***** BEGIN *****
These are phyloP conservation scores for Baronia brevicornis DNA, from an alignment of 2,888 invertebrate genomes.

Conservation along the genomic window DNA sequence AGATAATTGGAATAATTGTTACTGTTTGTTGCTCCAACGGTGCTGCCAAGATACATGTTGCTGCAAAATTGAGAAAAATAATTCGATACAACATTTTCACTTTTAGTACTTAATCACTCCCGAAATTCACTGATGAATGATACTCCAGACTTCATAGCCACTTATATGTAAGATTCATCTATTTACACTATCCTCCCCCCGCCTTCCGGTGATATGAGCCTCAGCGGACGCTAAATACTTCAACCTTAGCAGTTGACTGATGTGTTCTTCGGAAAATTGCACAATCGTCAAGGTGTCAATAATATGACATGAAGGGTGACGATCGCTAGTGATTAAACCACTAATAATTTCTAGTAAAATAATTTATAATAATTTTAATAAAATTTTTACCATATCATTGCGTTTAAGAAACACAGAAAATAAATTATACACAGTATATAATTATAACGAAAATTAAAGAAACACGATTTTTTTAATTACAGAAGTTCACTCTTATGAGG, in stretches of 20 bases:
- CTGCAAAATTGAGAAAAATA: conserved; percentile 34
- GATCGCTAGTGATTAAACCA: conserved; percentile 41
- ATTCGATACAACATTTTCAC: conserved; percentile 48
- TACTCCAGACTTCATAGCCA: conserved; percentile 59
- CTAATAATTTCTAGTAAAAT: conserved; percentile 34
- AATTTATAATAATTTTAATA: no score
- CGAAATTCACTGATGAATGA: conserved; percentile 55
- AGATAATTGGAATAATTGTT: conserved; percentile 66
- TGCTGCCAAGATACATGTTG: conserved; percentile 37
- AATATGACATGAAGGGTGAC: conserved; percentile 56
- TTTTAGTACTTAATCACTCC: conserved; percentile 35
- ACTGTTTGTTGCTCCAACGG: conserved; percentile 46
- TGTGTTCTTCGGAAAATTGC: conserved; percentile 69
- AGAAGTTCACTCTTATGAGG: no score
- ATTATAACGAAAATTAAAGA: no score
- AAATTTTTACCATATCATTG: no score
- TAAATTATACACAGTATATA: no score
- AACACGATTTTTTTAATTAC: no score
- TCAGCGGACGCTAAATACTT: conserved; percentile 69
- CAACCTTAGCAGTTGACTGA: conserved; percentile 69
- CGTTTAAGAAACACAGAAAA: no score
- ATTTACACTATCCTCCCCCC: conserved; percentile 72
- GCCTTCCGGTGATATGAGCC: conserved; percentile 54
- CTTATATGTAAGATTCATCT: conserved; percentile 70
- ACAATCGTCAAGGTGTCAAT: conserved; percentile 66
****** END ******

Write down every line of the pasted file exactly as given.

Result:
These are phyloP conservation scores for Baronia brevicornis DNA, from an alignment of 2,888 invertebrate genomes.

Conservation along the genomic window DNA sequence AGATAATTGGAATAATTGTTACTGTTTGTTGCTCCAACGGTGCTGCCAAGATACATGTTGCTGCAAAATTGAGAAAAATAATTCGATACAACATTTTCACTTTTAGTACTTAATCACTCCCGAAATTCACTGATGAATGATACTCCAGACTTCATAGCCACTTATATGTAAGATTCATCTATTTACACTATCCTCCCCCCGCCTTCCGGTGATATGAGCCTCAGCGGACGCTAAATACTTCAACCTTAGCAGTTGACTGATGTGTTCTTCGGAAAATTGCACAATCGTCAAGGTGTCAATAATATGACATGAAGGGTGACGATCGCTAGTGATTAAACCACTAATAATTTCTAGTAAAATAATTTATAATAATTTTAATAAAATTTTTACCATATCATTGCGTTTAAGAAACACAGAAAATAAATTATACACAGTATATAATTATAACGAAAATTAAAGAAACACGATTTTTTTAATTACAGAAGTTCACTCTTATGAGG, in stretches of 20 bases:
- CTGCAAAATTGAGAAAAATA: conserved; percentile 34
- GATCGCTAGTGATTAAACCA: conserved; percentile 41
- ATTCGATACAACATTTTCAC: conserved; percentile 48
- TACTCCAGACTTCATAGCCA: conserved; percentile 59
- CTAATAATTTCTAGTAAAAT: conserved; percentile 34
- AATTTATAATAATTTTAATA: no score
- CGAAATTCACTGATGAATGA: conserved; percentile 55
- AGATAATTGGAATAATTGTT: conserved; percentile 66
- TGCTGCCAAGATACATGTTG: conserved; percentile 37
- AATATGACATGAAGGGTGAC: conserved; percentile 56
- TTTTAGTACTTAATCACTCC: conserved; percentile 35
- ACTGTTTGTTGCTCCAACGG: conserved; percentile 46
- TGTGTTCTTCGGAAAATTGC: conserved; percentile 69
- AGAAGTTCACTCTTATGAGG: no score
- ATTATAACGAAAATTAAAGA: no score
- AAATTTTTACCATATCATTG: no score
- TAAATTATACACAGTATATA: no score
- AACACGATTTTTTTAATTAC: no score
- TCAGCGGACGCTAAATACTT: conserved; percentile 69
- CAACCTTAGCAGTTGACTGA: conserved; percentile 69
- CGTTTAAGAAACACAGAAAA: no score
- ATTTACACTATCCTCCCCCC: conserved; percentile 72
- GCCTTCCGGTGATATGAGCC: conserved; percentile 54
- CTTATATGTAAGATTCATCT: conserved; percentile 70
- ACAATCGTCAAGGTGTCAAT: conserved; percentile 66